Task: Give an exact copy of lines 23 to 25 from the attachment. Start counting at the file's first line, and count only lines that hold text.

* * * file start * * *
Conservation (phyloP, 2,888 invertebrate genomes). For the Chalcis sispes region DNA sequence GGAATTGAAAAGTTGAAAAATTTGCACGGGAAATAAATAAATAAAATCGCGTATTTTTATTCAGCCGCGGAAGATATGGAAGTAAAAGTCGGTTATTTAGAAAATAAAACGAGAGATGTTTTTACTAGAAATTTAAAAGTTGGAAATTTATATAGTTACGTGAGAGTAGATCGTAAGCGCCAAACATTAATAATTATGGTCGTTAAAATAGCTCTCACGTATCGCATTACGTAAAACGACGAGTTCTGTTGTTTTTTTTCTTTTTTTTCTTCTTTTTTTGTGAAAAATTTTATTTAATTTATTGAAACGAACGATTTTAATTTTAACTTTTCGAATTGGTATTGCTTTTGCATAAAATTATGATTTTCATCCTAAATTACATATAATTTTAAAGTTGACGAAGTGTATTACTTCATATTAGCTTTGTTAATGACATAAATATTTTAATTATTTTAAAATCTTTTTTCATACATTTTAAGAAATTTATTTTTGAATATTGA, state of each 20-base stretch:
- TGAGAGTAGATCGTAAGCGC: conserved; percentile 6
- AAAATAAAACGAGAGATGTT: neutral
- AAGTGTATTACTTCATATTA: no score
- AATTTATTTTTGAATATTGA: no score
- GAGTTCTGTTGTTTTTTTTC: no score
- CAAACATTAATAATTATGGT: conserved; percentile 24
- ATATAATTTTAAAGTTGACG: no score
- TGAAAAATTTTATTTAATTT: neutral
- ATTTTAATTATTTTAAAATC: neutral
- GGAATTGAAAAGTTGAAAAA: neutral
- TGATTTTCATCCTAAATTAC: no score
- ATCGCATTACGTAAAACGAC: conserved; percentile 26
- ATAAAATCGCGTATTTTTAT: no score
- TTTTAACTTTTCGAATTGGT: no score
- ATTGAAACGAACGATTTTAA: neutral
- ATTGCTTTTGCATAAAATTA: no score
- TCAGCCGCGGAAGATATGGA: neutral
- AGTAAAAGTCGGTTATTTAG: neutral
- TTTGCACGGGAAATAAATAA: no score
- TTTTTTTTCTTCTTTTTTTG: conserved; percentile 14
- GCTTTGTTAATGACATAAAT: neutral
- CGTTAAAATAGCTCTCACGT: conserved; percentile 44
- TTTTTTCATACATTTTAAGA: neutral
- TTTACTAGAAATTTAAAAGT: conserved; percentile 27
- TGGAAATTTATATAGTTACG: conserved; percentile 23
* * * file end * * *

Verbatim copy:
- CGTTAAAATAGCTCTCACGT: conserved; percentile 44
- TTTTTTCATACATTTTAAGA: neutral
- TTTACTAGAAATTTAAAAGT: conserved; percentile 27